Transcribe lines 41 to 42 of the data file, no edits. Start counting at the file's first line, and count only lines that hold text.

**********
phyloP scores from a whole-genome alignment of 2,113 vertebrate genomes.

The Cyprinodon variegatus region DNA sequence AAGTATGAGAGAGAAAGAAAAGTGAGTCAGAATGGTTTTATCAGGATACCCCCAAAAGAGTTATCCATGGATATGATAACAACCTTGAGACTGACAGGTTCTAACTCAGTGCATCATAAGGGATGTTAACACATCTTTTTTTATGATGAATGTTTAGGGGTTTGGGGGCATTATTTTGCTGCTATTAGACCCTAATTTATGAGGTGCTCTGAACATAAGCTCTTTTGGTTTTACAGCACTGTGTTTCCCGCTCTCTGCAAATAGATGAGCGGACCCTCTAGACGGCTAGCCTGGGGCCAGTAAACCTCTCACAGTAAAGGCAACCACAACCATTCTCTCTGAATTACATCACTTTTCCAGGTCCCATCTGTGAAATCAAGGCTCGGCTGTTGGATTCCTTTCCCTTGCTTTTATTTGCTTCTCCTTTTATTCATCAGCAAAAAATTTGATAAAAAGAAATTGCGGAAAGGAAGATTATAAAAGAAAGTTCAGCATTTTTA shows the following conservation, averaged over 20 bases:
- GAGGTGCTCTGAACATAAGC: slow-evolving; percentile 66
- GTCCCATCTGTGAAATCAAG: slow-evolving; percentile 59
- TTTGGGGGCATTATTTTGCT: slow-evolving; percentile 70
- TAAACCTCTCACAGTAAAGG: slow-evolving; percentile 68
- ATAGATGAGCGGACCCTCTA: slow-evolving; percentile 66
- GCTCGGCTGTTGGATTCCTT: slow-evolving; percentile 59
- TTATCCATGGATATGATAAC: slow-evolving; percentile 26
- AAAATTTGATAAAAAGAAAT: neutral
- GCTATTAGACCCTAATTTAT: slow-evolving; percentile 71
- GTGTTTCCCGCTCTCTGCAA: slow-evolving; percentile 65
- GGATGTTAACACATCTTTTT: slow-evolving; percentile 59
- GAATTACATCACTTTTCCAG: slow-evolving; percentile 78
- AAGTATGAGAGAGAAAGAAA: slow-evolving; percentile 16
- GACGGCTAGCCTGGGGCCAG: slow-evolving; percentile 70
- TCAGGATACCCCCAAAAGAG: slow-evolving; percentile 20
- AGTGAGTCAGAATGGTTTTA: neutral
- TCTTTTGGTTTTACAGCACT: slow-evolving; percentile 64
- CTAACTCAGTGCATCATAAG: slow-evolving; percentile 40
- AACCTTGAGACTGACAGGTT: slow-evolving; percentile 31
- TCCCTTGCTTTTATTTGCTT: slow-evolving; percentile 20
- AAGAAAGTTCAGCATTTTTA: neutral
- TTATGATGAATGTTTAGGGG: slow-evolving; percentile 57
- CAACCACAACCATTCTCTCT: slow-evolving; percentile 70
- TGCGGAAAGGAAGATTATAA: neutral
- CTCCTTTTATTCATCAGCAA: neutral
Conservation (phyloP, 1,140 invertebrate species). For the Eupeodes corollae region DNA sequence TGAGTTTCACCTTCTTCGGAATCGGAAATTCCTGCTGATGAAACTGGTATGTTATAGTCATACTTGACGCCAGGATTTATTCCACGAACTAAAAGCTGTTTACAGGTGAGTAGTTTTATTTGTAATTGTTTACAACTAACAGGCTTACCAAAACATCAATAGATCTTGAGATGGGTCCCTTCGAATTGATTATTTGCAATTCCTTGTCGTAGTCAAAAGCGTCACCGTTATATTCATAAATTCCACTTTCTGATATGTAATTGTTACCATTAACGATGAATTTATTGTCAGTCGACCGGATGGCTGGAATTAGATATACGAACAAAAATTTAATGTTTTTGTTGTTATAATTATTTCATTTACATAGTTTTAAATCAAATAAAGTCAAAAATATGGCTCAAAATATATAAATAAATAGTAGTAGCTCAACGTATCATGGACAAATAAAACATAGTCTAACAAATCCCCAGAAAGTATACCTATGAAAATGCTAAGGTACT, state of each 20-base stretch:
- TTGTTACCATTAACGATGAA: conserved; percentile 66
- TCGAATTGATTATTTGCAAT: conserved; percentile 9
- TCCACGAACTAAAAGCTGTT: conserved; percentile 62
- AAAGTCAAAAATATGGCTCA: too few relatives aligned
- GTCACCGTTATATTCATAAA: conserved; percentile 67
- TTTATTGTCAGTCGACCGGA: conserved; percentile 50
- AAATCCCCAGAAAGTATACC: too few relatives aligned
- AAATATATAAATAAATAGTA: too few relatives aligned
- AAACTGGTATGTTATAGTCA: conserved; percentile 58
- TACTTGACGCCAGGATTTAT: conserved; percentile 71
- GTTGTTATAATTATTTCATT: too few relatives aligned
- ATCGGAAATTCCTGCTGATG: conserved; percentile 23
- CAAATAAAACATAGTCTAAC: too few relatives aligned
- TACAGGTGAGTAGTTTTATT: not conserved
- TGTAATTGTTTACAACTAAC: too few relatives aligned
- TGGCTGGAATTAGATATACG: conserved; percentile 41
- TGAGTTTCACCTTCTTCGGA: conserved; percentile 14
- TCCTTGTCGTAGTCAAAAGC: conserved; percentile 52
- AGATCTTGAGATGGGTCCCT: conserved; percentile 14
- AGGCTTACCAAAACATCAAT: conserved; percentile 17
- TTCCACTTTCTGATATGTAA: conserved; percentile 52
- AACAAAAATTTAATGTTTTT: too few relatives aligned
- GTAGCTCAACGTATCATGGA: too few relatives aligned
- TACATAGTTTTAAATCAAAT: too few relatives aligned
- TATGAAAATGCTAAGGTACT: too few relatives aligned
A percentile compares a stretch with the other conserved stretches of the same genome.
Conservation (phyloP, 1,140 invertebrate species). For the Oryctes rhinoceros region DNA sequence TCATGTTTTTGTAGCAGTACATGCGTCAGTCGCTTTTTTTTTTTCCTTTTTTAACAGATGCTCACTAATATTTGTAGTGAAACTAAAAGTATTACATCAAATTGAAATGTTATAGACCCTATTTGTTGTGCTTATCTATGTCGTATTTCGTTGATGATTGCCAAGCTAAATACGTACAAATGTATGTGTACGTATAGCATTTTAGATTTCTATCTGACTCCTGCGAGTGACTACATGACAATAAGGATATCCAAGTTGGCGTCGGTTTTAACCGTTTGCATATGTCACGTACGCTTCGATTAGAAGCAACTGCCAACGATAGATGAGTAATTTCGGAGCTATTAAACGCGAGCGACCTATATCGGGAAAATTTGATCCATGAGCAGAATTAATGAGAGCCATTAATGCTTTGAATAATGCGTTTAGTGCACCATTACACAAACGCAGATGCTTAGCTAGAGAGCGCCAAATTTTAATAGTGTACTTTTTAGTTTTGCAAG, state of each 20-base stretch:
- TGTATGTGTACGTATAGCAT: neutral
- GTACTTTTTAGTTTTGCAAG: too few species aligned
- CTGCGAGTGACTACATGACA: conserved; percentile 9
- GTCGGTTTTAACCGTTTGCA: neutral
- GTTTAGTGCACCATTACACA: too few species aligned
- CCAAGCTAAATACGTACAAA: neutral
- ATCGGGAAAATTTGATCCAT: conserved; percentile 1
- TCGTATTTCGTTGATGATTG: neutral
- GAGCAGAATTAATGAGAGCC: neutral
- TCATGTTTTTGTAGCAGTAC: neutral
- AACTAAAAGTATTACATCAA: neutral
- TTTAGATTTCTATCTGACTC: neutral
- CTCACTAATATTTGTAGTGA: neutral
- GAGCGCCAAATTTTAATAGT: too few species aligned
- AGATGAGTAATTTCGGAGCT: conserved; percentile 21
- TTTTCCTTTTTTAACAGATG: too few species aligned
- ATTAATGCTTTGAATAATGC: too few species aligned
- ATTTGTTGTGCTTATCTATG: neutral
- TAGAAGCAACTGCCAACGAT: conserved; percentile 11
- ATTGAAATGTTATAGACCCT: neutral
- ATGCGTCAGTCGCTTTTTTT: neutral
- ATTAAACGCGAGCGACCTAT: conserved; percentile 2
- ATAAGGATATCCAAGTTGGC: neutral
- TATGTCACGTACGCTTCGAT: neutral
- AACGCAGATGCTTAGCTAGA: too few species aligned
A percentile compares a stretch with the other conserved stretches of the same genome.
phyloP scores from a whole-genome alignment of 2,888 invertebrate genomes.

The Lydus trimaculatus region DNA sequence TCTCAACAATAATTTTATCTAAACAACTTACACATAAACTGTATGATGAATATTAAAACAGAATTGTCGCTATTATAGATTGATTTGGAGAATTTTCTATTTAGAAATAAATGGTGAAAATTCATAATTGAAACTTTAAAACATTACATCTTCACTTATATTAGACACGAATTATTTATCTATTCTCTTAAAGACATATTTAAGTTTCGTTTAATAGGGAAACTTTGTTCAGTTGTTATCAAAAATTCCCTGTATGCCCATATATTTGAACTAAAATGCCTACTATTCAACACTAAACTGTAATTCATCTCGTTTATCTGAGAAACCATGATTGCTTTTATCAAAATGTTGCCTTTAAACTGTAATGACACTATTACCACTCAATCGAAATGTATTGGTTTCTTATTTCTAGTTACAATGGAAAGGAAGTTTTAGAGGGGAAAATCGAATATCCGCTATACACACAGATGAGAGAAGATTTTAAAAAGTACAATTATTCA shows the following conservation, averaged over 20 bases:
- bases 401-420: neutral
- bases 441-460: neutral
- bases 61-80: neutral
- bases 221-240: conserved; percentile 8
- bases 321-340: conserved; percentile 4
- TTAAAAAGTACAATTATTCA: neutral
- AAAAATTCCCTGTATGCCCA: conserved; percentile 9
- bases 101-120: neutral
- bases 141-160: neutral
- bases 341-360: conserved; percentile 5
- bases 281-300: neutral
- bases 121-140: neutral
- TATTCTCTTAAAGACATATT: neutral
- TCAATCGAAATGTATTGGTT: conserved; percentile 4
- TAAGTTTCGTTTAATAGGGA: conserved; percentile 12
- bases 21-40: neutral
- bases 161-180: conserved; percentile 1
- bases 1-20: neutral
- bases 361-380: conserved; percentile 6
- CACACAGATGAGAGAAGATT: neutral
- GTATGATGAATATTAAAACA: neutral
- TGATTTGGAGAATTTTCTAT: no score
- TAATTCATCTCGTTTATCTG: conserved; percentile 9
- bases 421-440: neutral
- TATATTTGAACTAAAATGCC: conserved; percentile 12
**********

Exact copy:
- CAAATAAAACATAGTCTAAC: too few relatives aligned
- TACAGGTGAGTAGTTTTATT: not conserved